What do you see when you look at the technology used in healthcare? We see advancements in the Internet of Things (IoT) and custom sensors improving patient safety, information accuracy and critical quality control.
Advances in silicon technology have generated smaller sensors that are easier to integrate and require less energy. Lower costs have even made sensors in disposable applications, like single-use cartridges and product packaging, a possibility.
We partner with customers to integrate sensors into applications like medical devices, product packaging, and environmental monitors – just to name a few. Then we help them transfer that data to the cloud.
Here’s how we use our expertise in sensors and Flexino, our custom sensor integration development kit, to help build these applications.
Improving patient safety
As drug delivery devices become increasingly automated, devices require reliable data to make sure they’re operating as intended. Accelerometers can measure a device’s vertical orientation before an injection. Magnetic sensors can monitor the progress of a plunger of a syringe, adjusting the delivery speed and reducing pain. Capacitive sensors make sure that the needle is properly aligned with the skin at the injection point. And when capacitive sensors are used for touch-sensitive areas, we no longer need physical buttons – making the device easier to sterilize and preventing the collection of bacteria.
Making it easier to breathe
Sensors offer an easy and cost-effective way to monitor air quality. The ability to detect extremely small variations in gases or particulates is useful for hospitals, consumers, businesses and more. For example, we can integrate highly sensitive, power-efficient sensors into devices to detect odorless gases such as carbon monoxide. Hospitals can protect patients with COPD (Chronic Obstructive Pulmonary Disease) from further lung irritation by scanning their room for harmful particulates. With connected, instantly accessible data, healthcare providers can make changes based on results that previously would have taken much longer to compile.
Making smarter packaging and drug containers
Biologic products, vaccines and pharmaceuticals have two common adversaries: temperature and time. Sensors in single-use parts in devices like personal injectors allow the device to check the drug’s temperature, expiration date and concentration. It can also connect to the cloud to double-check the injection settings against what has been prescribed by the doctor and raise an alert or a suggestion to the patient.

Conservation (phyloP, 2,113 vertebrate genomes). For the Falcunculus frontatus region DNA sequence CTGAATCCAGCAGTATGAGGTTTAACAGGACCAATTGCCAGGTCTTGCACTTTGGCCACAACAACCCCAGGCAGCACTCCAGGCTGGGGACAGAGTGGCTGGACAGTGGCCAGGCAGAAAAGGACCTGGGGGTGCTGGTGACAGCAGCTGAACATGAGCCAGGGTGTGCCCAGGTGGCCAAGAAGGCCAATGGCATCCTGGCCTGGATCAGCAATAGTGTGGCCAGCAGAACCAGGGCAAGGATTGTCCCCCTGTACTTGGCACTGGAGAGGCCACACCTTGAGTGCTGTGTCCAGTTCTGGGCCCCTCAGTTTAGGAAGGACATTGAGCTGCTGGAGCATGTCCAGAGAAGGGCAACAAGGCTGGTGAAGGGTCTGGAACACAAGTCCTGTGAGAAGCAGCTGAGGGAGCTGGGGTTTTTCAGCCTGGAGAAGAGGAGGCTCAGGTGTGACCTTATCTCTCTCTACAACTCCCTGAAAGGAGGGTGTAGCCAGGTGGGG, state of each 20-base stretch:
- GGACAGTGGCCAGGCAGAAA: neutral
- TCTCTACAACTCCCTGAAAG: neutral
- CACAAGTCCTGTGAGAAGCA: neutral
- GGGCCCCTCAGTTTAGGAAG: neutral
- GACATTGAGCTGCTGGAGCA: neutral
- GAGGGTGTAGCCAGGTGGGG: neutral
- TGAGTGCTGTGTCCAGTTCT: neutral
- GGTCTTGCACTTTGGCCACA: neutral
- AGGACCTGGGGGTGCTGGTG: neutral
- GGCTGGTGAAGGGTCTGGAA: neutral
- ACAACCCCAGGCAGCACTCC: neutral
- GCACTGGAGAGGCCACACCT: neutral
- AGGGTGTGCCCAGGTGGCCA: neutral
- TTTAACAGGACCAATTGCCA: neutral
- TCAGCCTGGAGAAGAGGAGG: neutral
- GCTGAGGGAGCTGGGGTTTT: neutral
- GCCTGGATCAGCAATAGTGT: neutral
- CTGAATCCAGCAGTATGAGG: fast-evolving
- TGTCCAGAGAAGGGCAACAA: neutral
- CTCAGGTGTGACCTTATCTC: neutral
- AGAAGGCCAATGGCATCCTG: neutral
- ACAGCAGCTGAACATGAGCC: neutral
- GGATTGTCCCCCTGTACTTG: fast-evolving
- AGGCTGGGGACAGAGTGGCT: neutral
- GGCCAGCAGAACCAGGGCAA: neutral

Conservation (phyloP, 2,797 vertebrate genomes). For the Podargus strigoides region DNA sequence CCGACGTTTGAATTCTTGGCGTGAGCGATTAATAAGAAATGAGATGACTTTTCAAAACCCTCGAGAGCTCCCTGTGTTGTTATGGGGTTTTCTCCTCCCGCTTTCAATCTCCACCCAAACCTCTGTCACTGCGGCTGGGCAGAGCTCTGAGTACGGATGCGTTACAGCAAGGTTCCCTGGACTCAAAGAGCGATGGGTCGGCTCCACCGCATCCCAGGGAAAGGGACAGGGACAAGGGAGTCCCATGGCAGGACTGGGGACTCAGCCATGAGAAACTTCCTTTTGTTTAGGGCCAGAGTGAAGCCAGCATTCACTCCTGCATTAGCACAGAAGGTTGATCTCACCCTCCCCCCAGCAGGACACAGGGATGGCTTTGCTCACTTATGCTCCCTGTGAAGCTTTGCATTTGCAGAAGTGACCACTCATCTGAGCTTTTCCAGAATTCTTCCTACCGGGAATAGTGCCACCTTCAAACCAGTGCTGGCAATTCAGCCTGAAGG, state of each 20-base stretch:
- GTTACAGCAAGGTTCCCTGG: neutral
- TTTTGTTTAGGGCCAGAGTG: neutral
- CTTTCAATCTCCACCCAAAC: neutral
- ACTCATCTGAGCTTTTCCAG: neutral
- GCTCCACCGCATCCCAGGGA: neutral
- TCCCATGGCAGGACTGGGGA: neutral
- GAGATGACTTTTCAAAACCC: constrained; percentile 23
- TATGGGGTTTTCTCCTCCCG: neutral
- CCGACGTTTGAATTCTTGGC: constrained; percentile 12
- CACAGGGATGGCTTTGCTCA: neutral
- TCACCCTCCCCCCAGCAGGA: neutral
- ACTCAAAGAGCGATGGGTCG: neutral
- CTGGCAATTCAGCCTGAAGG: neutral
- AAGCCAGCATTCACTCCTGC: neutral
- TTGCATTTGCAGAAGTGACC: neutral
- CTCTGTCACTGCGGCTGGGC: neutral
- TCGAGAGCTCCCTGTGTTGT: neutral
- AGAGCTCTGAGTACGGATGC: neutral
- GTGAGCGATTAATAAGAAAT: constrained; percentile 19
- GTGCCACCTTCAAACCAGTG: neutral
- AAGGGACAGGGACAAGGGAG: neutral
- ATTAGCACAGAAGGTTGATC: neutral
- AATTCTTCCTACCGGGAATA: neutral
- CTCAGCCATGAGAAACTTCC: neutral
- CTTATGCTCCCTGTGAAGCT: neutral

Similarly, sensors embedded in packaging monitor these factors during storage and shipping. With smart sensors embedded in packaging, you can verify at a glance whether sensitive formulas have remained at the right temperature from start to finish. Plus, you can track a sensor-equipped package at all times, allowing real-time inventory or delivery reports.
Our smart color label indicates humidity and temperature changes, so you can count on the integrity of the product. The right sensors and packaging let you verify status instantly. No guessing.
Connecting devices to the cloud
Our experience in the system design of electronics, mechanics and optical components has enabled more accurate, less costly and much smaller IoT biomedical devices, where connectivity functions can be easily integrated. Gone are the days of driving to a doctor’s office just to have vitals recorded. Now patients can take and send their own vital stats accurately and from the comfort of home with a smart sensor device. Likewise, pharmaceutical and device companies can remotely track stats from patients in clinical trials for more efficiency, convenience and accuracy – getting better data faster. All protected by the most secure encryption and authentication protocols.
Custom sensor development
We partner with our customers and use tools like Flexino to create the next generation of biomedical IoT applications and smart wearables. Our sensor integration kit can help customers in the concept phase quickly visualize and test their idea on a real product architecture, understanding opportunities and limitations in a real-world scenario.
Sensors represent just one of the many ways that we seek to help the healthcare industry improve patient outcomes.